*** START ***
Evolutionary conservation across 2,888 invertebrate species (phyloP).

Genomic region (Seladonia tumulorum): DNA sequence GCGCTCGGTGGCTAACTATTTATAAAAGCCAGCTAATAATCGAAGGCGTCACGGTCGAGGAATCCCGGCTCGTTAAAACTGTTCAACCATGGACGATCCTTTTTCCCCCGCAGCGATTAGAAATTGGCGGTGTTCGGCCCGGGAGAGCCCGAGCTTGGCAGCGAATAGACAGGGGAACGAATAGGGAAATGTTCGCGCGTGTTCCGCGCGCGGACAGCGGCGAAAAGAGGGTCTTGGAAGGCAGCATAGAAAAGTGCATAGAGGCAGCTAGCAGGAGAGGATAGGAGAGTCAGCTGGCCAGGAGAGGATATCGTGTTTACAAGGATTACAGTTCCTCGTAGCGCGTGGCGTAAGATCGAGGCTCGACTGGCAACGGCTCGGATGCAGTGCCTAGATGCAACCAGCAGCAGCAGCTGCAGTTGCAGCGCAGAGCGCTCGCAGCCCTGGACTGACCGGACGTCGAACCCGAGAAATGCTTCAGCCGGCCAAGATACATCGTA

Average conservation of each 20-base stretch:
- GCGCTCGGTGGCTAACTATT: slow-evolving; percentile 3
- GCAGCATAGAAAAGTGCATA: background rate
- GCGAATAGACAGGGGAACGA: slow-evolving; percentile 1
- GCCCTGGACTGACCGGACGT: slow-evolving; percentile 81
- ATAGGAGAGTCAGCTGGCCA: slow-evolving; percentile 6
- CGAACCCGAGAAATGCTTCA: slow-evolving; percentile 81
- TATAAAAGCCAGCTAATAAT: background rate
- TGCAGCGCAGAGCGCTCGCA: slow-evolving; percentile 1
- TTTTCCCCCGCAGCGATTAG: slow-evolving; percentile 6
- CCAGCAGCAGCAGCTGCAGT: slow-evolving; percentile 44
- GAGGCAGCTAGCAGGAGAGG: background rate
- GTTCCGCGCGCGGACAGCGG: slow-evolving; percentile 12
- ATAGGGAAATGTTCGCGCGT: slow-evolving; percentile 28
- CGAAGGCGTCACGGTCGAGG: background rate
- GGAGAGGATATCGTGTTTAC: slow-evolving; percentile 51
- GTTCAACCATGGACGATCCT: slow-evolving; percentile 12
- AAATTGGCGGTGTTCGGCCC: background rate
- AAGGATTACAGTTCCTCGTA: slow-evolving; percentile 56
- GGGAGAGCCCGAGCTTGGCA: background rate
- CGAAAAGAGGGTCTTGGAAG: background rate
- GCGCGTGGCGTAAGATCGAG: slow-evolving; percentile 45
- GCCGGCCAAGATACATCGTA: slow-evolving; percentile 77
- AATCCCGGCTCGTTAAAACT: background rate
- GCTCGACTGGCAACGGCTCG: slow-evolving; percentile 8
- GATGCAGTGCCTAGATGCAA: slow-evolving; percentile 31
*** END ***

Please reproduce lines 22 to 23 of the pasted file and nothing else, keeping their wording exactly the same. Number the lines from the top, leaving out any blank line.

- GGGAGAGCCCGAGCTTGGCA: background rate
- CGAAAAGAGGGTCTTGGAAG: background rate